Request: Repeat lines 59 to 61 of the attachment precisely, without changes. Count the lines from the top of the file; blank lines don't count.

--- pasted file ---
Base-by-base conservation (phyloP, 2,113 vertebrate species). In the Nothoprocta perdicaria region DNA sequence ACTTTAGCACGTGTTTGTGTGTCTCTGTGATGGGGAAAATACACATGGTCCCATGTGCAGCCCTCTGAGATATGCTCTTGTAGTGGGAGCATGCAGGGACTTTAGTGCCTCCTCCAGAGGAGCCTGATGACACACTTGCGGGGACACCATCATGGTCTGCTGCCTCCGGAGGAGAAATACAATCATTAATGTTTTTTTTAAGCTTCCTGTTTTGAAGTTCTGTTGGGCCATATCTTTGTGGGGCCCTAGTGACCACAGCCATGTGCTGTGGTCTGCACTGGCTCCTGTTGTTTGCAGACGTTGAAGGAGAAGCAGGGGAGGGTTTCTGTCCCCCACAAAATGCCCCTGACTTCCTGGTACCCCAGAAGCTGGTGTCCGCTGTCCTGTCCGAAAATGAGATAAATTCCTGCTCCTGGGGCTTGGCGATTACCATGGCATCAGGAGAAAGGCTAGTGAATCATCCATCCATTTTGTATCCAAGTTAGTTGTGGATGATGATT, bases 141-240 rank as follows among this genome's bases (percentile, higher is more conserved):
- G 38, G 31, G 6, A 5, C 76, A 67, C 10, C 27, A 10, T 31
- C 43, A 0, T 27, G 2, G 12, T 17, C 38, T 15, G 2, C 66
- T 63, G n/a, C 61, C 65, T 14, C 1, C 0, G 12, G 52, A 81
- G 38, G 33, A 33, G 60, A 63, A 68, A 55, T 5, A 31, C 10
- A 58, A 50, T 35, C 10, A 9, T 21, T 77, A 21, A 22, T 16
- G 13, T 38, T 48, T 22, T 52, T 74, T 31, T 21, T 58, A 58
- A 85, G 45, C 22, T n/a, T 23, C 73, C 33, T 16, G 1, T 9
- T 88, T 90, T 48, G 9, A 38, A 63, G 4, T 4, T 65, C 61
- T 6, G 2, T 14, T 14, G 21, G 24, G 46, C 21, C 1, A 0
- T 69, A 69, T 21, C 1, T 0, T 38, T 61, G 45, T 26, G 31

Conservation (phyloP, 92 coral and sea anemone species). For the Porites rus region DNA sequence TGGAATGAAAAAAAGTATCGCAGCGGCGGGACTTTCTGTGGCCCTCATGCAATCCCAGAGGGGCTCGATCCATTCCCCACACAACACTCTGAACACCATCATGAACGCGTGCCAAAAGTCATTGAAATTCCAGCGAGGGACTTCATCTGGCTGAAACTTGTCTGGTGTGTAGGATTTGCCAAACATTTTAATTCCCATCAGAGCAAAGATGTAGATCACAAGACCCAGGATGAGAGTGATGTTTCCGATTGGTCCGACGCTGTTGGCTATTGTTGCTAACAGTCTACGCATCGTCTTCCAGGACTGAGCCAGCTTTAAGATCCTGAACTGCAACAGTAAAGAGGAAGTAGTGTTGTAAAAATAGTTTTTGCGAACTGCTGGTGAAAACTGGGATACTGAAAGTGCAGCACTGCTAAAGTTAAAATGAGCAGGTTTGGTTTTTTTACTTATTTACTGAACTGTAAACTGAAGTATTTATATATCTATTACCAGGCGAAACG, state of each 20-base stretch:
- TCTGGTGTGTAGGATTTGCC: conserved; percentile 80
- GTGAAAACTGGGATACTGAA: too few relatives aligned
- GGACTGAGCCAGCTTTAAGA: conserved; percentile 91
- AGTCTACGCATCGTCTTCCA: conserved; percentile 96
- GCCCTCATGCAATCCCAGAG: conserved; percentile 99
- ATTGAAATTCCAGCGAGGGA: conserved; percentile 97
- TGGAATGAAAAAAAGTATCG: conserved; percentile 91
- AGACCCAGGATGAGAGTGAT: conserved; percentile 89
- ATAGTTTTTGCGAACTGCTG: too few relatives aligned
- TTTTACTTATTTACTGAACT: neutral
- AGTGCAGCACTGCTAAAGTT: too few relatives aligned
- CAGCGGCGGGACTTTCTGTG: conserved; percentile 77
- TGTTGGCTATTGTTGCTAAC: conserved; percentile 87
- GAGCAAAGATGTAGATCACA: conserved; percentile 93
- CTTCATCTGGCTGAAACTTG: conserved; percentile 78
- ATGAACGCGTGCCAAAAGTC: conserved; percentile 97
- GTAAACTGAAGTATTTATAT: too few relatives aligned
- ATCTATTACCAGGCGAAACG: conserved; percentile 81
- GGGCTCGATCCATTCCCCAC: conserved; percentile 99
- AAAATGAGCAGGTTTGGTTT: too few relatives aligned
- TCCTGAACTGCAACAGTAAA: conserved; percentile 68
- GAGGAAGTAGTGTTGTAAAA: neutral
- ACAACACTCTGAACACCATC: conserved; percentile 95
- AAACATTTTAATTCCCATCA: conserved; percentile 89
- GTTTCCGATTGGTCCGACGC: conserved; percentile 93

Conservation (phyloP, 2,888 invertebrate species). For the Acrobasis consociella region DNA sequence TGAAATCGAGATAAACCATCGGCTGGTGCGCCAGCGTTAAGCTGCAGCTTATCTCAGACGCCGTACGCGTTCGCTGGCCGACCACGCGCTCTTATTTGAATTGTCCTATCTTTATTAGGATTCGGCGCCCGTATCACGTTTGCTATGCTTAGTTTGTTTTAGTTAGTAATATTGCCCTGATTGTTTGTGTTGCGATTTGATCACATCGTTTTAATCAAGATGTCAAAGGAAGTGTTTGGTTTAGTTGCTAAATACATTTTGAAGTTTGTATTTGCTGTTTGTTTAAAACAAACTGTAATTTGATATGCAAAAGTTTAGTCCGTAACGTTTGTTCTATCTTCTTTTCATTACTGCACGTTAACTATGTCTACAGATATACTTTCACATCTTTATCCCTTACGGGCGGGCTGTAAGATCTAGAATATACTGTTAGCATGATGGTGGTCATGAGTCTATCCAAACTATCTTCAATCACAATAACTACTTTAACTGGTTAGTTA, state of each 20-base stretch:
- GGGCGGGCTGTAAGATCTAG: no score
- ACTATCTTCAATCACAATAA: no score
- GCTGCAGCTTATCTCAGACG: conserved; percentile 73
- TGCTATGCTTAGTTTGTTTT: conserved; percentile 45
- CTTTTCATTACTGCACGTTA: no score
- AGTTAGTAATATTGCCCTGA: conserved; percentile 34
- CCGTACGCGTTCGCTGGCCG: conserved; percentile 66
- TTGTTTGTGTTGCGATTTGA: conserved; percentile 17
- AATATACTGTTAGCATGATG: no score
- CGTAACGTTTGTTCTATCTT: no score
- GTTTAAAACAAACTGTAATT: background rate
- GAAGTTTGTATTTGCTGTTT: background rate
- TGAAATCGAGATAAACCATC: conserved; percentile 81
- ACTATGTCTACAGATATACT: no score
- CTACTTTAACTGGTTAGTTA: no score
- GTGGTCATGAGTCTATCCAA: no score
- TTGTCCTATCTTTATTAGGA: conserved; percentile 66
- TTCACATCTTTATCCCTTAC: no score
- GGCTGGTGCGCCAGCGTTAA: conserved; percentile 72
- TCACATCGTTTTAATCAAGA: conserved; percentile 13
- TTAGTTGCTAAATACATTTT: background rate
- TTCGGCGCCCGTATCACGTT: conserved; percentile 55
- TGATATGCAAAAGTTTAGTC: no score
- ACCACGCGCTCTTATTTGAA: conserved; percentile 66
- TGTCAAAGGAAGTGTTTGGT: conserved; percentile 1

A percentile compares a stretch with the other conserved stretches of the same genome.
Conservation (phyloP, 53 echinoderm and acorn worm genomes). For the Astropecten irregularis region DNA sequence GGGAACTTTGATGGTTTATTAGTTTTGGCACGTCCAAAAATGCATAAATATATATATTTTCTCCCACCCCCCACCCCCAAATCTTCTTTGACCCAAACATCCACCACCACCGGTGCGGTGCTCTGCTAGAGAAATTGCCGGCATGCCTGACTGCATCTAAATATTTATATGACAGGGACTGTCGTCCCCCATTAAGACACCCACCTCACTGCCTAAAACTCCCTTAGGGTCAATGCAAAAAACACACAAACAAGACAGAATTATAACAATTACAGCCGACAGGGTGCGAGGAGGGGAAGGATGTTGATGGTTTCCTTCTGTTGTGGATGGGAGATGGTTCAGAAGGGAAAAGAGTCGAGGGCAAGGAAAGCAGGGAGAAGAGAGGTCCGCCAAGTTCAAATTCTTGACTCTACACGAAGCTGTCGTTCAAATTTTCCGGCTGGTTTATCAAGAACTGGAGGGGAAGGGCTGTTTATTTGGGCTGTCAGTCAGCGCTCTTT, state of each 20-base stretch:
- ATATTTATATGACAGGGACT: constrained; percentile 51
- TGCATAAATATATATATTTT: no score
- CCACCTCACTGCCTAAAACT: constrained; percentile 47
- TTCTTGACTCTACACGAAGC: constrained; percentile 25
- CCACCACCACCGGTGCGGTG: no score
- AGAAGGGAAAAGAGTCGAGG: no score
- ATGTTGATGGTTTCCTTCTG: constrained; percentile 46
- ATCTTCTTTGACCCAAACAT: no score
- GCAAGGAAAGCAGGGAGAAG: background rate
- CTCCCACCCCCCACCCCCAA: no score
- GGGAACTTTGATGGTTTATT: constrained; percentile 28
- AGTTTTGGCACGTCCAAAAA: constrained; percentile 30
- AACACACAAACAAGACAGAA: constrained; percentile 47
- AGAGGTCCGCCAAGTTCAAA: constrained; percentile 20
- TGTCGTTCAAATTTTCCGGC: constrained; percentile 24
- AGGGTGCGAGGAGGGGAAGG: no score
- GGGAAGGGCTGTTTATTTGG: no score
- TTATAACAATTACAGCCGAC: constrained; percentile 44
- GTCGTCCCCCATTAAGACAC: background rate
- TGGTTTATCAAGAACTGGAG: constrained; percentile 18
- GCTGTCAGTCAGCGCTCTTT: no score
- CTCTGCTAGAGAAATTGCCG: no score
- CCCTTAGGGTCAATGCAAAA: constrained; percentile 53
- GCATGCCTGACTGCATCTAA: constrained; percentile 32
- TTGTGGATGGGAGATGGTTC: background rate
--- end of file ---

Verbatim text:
- TTAGTTGCTAAATACATTTT: background rate
- TTCGGCGCCCGTATCACGTT: conserved; percentile 55
- TGATATGCAAAAGTTTAGTC: no score